When you are developing a web site and want to use a custom font, via font-face, you might find that IE on Windows Phone refuses to use it. Turns out that IIS doesn’t include the mime-type by default so you need to add it. If you don’t have access to the site directly (maybe Azure web site or a shared server) you can add it in your site’s web.config webserver section;

<system.webServer>
    <staticContent>
      <mimeMap fileExtension=".woff" mimeType="application/x-font-woff" />
    </staticContent>
</system.webServer>
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1080p 6 inch Silverlight vs. Jupiter

Anyone know how to resolve this? Given the simple XAML;

<Grid>
        <Grid.RowDefinitions>
            <RowDefinition Height="1*"/>
            <RowDefinition Height="2*"/>
            <RowDefinition Height="3*"/>
        </Grid.RowDefinitions>

        <Border Background="Red"  Grid.Row="0" >
            <TextBlock Text="Silverlight"  />
        </Border>

        <Rectangle Fill="Blue" Grid.Row="1" />
        <Rectangle Fill="Green" Grid.Row="2" />

    </Grid>

This results in some very different results;

Silverlight Jupiter
image image

The Silverlight version scales nicely with the phone, whereas the Jupiter version renders the text without scaling it. How do you resolve this?

HttpClient redirect gotcha

Just a quick post as I’ve just fallen foul of this.

Recently I changed by web-client to use the nice await/async HttpClient, e.g.

   
  HttpClient client = new HttpClient();   
  string result = await webClient.GetStringAsync(serviceRequest); 

The problem is that my service decided to be a good web citizen and change their API by sending a redirect. Unfortunatley the above code simple fell over…legs in the air.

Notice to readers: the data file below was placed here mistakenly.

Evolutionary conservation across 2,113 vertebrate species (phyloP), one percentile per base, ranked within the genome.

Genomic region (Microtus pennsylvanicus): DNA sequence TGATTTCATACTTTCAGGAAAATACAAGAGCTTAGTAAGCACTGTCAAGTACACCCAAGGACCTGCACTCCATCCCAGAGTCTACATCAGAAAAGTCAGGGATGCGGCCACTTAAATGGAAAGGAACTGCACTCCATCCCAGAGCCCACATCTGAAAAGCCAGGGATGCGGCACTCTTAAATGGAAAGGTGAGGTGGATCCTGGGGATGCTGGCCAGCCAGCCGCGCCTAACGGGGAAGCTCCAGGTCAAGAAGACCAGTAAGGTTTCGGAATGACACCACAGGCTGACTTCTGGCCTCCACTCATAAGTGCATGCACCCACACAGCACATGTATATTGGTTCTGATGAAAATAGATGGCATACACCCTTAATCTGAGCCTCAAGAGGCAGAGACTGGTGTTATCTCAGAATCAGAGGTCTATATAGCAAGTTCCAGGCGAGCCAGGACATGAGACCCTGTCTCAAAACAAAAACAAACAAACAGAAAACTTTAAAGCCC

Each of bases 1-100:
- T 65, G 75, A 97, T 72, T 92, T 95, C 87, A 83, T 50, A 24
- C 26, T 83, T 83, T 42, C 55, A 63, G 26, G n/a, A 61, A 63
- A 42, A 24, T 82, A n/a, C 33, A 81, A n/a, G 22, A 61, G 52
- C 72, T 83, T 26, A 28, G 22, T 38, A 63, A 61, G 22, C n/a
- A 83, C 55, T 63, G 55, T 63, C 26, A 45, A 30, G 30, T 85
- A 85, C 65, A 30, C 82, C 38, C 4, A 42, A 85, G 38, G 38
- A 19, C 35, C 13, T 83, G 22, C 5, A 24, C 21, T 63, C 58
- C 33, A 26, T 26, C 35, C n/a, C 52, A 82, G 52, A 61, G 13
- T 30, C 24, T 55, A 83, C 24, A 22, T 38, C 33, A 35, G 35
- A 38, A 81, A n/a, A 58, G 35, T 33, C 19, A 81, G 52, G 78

The trick is to configure the HttpClient to allow redirects;

   
  HttpClientHandler handler = new HttpClientHandler();   
  handler.AllowAutoRedirect = true;   
  HttpClient webClient = new HttpClient(handler);            
  string result = await webClient.GetStringAsync(serviceRequest); 

Testing localisation on Windows Phone

Localising (or localizing) a Windows Phone application is straightforward, however, testing that you have correctly localised the text is harder. One method is to use a pseudo language but I found that has a couple of problems; you need to overwrite a locale (although you can use my previous posts to create a new ‘unsupported’ language), you need to maintain that language with your default language, and…I just find it over noisy. So I present an alternative.

 

Here is an example of an application I am working on;

image

If I switch on the ‘test localisation’ then the page looks like;

image

Argh, I’ve not localised ‘save’! The idea is that all the localised strings show up as their resource name surrounded by a ‘%’. I think this makes it easier to spot the non-localised text, plus you could turn it on during a test session therefore allowing you to report the resource id that is incorrectly localised for a specific language.

The code is based on a previous post but I’ll show the code again with the slight adjustments;

Note, if you want to dynamically support switching between a language and testing it, then you need to change the GetString to call the base class

public class TestResourceManager : ResourceManager
{
    public TestResourceManager()
        : base("MyApp.Localisation.StringLibrary", typeof(StringLibrary).Assembly)
    {
    }

    public override string GetString(string name, System.Globalization.CultureInfo culture)
    {
        return "%" + name + "%";
    }
}

Then add a constructor to the default string library.

    public class LocalisedStrings
    {
        private static readonly StringLibrary _localizedResources = new StringLibrary();

#if DEBUG_LOCALE
        static LocalisedStrings()
       {
           Type type = _localizedResources.GetType();
           FieldInfo info = type.GetField("resourceMan", BindingFlags.NonPublic | BindingFlags.Static);
           info.SetValue(null, new TestResourceManager());
       }
#endif

        public StringLibrary LocalizedResources { get { return _localizedResources; } }
    }